Disappointed about state budget, CT group home workers say more funding is needed
After Connecticut lawmakers approved a $51 billion budget this week, caregivers for people with developmental disabilities and older adults continued to push for better wages.
Lawmakers approved about $125 million in state funds for Medicaid home and day programs; caregivers had been hoping for $200 million.
Caregivers deserve more, said Rob Baril, president of SEIU 1199 New England.
"The additional Medicaid funding of $125 million to $150 million for this sector of workers is a start, yet far short of what caregivers need," Baril said in a statement. "With more than a decade of austerity budgets, Medicaid services for individuals with disabilities were underfunded by hundreds of millions of dollars since 2008. This is a clear illustration that the state budget is crushing publicly funded workers."
The budget's passage comes as caregivers have been on strike in recent weeks. SEIU 1199 New England wants to create a pathway to a minimum wage of $25 an hour.
Pedro Zayas is with SEIU 1199 New Englandand said pushing the budget debate to the end of the session ended up disenfranchising essential workers of color, which make up many of the union’s members. Union leaders say many of their members are from Puerto Rico, Jamaica and Haiti.
"So, no doubt there is a lot about discrimination based on gender discrimination, based on race,” Zayas said. “And the only reason why we feel the workers don't get the respect they deserve is because of their ... demographics.”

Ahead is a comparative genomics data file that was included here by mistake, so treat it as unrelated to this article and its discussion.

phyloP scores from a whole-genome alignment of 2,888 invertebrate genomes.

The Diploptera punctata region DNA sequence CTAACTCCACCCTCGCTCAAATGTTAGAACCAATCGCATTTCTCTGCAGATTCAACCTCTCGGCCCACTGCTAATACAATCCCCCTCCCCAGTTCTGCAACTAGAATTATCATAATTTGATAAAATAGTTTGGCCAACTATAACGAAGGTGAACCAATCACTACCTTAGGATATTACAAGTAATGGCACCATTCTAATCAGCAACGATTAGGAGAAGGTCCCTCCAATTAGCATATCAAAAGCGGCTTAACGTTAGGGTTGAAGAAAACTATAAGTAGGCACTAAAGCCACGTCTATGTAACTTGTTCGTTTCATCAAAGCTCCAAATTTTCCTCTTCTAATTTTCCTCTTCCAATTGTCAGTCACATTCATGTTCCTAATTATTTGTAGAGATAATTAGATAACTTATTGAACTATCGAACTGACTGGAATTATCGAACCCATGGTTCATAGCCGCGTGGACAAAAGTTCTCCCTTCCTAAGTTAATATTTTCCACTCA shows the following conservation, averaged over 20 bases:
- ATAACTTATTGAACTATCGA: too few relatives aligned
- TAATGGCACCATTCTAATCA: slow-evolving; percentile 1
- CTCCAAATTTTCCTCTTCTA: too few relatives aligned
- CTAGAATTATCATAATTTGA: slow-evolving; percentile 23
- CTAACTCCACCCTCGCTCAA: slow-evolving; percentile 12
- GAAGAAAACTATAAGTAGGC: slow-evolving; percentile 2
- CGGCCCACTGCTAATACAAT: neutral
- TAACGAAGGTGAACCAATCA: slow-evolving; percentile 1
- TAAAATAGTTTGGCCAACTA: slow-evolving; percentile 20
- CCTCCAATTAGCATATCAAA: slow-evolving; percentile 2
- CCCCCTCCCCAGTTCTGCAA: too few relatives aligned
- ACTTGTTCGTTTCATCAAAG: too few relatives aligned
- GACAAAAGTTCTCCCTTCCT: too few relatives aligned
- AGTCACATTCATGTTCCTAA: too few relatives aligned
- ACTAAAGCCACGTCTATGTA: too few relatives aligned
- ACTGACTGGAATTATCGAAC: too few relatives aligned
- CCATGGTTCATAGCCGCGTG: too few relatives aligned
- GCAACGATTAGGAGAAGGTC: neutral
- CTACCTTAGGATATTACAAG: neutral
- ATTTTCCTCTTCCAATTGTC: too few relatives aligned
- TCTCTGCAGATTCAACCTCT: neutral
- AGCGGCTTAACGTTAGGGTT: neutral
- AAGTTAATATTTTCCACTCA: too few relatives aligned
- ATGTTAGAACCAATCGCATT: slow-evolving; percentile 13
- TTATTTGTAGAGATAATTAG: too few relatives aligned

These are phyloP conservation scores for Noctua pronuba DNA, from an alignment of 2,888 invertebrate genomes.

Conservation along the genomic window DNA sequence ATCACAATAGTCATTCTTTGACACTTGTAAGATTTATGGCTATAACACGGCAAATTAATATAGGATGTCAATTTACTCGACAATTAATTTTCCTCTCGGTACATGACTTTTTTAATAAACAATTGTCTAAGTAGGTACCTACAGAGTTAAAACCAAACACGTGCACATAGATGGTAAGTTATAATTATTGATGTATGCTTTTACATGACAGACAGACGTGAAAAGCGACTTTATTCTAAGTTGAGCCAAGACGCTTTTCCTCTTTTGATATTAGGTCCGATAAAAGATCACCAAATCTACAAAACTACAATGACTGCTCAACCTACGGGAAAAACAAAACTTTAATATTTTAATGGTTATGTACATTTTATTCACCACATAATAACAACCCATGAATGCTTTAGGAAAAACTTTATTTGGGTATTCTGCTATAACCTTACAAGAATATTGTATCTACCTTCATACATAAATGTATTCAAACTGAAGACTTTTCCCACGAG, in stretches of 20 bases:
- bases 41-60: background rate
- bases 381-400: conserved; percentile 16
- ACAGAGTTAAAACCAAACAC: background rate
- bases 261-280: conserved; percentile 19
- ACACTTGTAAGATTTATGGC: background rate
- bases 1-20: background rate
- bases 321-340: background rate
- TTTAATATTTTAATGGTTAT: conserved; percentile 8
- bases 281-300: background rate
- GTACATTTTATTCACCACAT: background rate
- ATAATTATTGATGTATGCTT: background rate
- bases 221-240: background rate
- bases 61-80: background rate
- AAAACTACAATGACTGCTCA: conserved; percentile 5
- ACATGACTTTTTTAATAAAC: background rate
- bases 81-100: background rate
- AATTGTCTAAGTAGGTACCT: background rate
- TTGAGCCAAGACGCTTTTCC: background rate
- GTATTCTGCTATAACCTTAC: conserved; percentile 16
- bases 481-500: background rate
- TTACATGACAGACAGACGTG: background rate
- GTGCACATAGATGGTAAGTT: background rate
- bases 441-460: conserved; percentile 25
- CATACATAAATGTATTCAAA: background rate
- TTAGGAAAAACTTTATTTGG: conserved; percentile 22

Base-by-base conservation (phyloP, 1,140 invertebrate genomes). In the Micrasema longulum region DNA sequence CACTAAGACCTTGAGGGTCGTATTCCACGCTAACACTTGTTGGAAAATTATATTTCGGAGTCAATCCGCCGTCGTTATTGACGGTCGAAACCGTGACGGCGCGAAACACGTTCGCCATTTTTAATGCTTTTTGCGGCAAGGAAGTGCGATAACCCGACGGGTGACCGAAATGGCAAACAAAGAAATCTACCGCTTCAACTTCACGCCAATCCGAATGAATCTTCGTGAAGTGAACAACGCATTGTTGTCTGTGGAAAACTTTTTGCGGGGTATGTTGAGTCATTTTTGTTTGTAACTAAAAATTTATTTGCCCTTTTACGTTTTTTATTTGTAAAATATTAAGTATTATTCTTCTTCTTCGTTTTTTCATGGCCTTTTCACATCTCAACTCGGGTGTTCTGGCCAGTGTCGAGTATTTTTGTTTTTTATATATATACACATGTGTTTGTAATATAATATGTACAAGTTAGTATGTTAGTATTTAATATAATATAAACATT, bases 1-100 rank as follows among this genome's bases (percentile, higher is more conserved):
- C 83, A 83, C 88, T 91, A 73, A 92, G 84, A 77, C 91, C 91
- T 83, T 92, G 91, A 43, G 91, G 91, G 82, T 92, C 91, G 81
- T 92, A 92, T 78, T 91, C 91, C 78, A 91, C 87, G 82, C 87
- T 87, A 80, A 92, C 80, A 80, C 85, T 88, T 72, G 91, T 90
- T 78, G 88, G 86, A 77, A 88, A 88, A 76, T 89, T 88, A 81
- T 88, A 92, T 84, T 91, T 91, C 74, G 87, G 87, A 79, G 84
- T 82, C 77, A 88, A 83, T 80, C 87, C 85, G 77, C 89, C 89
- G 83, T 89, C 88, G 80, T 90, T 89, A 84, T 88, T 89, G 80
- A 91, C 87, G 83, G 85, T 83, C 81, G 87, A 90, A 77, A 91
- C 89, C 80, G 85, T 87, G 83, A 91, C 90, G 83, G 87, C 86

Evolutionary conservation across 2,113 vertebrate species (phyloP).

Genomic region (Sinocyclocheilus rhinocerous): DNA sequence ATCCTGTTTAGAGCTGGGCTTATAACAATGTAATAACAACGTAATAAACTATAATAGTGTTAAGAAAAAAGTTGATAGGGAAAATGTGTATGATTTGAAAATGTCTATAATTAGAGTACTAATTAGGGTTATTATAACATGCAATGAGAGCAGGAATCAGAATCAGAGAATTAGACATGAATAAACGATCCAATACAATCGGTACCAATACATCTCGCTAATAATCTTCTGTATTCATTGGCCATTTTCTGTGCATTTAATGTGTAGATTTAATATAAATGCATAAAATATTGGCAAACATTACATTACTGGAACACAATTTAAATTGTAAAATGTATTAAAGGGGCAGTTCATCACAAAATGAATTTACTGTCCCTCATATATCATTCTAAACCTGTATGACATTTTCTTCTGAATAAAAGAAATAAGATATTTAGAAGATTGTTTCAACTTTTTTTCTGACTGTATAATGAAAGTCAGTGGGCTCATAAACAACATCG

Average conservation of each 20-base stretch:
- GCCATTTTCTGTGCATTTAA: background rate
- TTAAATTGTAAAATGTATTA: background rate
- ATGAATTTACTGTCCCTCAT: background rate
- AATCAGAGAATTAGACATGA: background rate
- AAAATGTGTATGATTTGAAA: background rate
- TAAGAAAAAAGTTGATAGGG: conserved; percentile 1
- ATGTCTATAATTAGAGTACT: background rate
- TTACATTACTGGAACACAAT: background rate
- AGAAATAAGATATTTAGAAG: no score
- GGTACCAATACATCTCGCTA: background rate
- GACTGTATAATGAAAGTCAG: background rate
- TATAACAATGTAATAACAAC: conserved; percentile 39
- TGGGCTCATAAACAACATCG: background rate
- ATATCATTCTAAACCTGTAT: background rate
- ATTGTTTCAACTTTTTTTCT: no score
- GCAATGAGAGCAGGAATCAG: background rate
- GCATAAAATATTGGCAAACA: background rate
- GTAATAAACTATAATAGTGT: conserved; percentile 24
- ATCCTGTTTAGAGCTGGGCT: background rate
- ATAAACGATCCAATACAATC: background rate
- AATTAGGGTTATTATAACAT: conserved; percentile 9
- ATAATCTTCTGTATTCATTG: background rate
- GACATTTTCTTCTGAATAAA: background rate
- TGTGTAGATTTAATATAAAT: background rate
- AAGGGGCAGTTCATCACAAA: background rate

Janet Johnson has been a group home worker for 38 years. Johnson said the budget approved by lawmakers reflects a wider culture that undervalues their work.
"In this field, there are a lot of women, primarily women of color, that are definitely underpaid, not appreciated, and ignored, like we are invisible,” Johnson said.
Angie Cooper of Bridgeport has been working in the field for 23 years. She said Connecticut still has a long way to go to end discrimination, particularly for women of color, like her, who make up so many essential workers.
"They don't really care about the lower class,” Cooper said. “There's no equality, you know? If they had a lot of money left over, and we were doing the worst work, but we enjoy it, and we do it with love. Why do you want to spread it to other agencies who already have the money?”
Zayas said everyday caregivers are exposed to severe behavioral problems and infectious diseases from their clients, but they still do the work because they care.
Janet Philips-Smith, a group home worker for 23 years, agrees.
"A lot of women, minority women, and women, in general, have a passion for caring,” Phillips-Smith said. “That's why probably a lot of us are on this bill,” she said. “We care about other human beings, and we do a good job at it."
Zayas said she wants justice for the workers.
"At this point, it is about justice for the women who do these jobs, for the men who do the jobs, for the Black people, the Latinos, the white folks who are working-class folks who do these jobs, and for the elderly and for the people with disabilities that we care for,” Zayas said.
Gov. Ned Lamont, a Democrat, has praised the budget agreement reached with state lawmakers.
While the budget isn't all she hoped for, Cooper is eager for Lamont to sign it.
"Can you please sign that bill for the workers for 1199? I really would appreciate that. We really need your support as we voted you in,” Cooper said. “The union voted for you, and we need you to sign that bill ASAP."